the other residents; new planks had been nailed next to old ones with peeling
yellow paint and dirt paths with random embedded bricks leading around back.
Large Cypress trees towered over the front porch, providing deep shade. The
overgrown brush nearly covered the entire walkway to the front door. His
domicile, like most of the others, was also situated over the water.
Two NOPD uniforms staked out the back
pier in case of an escape. I didn’t expect Ashton to run or put up a fight, but
stranger things have happened and I’d rather have my ass covered. I banged on
the screen door, which rattled against the jamb. Soon after, a man in frayed
gym shorts and no shirt answered. His torso was sweatered with sparse gray hair
in contrast to his thick, brown moustache.
“My son ain’t here.”
“Sorry, sir. I’m Detective Peyroux. You’re
“Paul Bergeron, yes, sir.” Only half of
his mouth moved when he spoke. “You’re welcome to come in and look.”
“I will if you don’t mind, just so I can
tell my boss I did.” I stepped inside. “We believe he has information about
Haley Robicheaux’s murder and the whereabouts of Cozy. We know you want to
protect your son, but we need to find him.”
He slapped my shoulder as if we were old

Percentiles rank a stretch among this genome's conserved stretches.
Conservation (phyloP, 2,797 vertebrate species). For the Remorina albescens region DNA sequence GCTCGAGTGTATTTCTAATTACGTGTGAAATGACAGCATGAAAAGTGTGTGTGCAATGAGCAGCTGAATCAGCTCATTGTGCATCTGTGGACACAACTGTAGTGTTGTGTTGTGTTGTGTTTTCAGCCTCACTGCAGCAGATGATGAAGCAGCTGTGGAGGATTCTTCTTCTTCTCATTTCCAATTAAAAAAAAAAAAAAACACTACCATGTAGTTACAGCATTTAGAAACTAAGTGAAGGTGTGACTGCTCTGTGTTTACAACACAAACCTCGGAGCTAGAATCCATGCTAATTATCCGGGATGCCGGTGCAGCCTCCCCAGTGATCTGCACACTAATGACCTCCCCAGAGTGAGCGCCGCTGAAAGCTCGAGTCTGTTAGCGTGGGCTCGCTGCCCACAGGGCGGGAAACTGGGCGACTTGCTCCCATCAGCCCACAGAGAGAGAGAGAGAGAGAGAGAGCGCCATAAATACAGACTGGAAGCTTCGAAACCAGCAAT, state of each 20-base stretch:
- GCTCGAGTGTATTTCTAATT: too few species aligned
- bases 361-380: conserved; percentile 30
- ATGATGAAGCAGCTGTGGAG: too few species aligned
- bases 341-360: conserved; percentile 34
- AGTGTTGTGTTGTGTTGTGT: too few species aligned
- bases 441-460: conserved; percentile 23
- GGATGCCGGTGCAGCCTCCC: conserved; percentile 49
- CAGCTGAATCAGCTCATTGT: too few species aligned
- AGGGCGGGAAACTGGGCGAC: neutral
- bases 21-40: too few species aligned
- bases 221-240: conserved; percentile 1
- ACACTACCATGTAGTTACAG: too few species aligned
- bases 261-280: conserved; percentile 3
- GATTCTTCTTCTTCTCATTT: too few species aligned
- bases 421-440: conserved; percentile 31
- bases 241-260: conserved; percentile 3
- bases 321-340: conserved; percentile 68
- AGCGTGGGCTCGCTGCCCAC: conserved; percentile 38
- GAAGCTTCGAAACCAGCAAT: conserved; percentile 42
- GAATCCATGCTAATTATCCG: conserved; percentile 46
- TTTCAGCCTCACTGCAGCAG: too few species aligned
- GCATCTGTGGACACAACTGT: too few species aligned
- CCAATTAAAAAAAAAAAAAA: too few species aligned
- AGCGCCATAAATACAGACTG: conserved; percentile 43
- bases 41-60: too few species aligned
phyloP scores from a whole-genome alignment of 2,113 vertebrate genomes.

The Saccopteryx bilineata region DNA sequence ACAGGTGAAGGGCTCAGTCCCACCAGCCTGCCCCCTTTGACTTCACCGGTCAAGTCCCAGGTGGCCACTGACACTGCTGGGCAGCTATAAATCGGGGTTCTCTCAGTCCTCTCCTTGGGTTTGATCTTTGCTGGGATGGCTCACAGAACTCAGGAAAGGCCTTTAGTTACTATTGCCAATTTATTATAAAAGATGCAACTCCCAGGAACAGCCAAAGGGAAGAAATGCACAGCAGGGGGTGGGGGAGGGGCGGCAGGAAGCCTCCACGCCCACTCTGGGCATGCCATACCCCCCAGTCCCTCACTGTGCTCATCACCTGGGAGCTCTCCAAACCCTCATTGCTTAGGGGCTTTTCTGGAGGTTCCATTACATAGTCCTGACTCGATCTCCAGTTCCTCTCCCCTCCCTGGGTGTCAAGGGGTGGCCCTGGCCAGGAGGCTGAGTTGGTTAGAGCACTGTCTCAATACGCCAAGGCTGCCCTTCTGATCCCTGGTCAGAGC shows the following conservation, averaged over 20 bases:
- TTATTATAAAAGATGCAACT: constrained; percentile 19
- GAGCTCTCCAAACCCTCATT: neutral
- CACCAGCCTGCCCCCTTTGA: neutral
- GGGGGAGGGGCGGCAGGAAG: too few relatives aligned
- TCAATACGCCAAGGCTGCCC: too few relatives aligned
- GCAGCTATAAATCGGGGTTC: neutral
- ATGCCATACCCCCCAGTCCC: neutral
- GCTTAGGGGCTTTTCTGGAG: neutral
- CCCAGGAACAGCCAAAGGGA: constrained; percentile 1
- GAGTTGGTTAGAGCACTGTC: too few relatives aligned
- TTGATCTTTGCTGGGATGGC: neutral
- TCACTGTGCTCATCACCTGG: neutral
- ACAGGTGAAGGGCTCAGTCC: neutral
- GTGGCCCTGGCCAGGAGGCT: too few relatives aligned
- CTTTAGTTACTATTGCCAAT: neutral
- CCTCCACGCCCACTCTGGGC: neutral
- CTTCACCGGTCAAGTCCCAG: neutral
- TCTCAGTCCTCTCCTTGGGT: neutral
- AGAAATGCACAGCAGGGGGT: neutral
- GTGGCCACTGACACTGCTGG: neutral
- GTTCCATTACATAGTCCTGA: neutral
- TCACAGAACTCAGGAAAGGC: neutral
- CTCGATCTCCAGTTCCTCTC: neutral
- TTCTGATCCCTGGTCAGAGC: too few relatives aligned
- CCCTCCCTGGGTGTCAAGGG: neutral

friends. “You mind if I get a beer?”
“Feel free.” I did a quick search of the
closets in each room.
“You want some tea?” He yelled, just as I
entered the kitchen.
Paul opened a brand new silver
side-by-side refrigerator and pulled out a full pitcher of tea with lemon
medallions floating in it. The glasses he pulled from the refurbished cabinets
were spotless. The outside of the house seemed like a disguise for the luxury
“You got some nice appliances,” I said.
“Not what you expected?” Paul smirked.
“Honestly? I didn’t think much care went
into these camps.”
“The bayou moisture and humidity can
ravage these homes over time. Most folks out here don’t live on much. My
seafood place is doing real well and I splurged a bit. We’re a prideful people,
“Point taken. I also believe you didn’t
invite me in to talk about crawfish season.”
“You saved Cozy’s life. That’s all I need
to know. I can sense you’re a stand-up guy. I can also tell you my son is a
hundred percent cocky with fifty percent of a brain. So, let me guess; my son’s
got himself involved in something.”
“Directly or indirectly, yes he has.
Right now, we need to question him.”
“Ashton doesn’t tell me what’s going on
in his life. But, there is something I’d like to show you.”
He held his palms up. “Wait here. Help
yourself to some chips.”
Paul disappeared into the hallway. I
sipped my sweet tea, taking a few chips from an open bag of Zapp’s on the
table. When Paul came back into the kitchen, he had something in his hand.